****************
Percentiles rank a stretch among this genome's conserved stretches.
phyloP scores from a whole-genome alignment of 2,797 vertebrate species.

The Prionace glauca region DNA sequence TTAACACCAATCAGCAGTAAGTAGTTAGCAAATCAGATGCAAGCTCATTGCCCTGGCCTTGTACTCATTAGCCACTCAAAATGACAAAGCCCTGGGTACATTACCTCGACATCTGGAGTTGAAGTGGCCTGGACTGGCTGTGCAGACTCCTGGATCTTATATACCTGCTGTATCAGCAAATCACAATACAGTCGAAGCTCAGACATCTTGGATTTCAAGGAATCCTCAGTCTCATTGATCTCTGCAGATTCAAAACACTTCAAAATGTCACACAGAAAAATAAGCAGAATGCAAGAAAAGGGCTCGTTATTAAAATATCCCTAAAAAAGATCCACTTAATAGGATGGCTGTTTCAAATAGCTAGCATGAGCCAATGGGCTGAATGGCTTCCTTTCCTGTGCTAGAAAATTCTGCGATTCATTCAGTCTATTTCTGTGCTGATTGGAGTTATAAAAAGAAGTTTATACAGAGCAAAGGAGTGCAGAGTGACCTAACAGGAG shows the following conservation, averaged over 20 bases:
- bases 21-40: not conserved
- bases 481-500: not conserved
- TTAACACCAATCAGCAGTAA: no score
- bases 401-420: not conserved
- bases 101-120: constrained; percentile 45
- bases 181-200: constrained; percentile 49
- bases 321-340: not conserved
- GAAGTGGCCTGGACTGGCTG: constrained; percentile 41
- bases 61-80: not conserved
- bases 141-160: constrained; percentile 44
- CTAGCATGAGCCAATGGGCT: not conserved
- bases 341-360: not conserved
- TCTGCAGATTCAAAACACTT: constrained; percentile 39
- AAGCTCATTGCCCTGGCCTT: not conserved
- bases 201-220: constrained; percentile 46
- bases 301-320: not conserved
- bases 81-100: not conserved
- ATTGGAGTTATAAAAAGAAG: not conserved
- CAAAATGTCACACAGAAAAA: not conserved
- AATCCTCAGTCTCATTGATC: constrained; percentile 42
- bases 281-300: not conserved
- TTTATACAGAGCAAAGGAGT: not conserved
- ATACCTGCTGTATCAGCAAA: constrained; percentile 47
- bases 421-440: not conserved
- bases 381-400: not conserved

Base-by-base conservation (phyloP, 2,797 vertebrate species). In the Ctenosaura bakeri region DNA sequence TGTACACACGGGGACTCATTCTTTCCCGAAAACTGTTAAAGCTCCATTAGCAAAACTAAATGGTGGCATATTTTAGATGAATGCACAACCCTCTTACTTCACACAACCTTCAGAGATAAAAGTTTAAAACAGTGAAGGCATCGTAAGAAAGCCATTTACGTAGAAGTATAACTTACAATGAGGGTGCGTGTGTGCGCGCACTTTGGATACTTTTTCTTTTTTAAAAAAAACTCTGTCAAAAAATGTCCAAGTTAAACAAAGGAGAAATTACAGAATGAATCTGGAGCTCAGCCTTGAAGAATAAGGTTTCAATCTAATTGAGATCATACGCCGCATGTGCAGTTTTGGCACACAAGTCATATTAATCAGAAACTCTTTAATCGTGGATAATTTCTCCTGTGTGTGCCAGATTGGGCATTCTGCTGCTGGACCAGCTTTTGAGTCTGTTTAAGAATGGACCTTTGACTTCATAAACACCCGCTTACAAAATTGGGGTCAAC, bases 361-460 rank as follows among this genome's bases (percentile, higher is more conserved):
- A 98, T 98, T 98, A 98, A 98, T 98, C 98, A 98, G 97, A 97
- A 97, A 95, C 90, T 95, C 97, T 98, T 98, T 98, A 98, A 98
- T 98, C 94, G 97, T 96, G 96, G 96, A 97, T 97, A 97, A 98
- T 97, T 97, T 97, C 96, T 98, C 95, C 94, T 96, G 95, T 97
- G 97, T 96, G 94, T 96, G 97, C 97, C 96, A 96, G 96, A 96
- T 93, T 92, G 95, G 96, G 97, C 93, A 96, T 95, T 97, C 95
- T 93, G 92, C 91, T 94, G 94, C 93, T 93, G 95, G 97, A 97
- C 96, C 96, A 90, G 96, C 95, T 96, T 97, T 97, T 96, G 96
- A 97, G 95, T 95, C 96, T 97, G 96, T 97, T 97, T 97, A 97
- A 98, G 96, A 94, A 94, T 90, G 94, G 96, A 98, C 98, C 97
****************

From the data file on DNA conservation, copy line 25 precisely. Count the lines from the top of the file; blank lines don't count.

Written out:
- TTTATACAGAGCAAAGGAGT: not conserved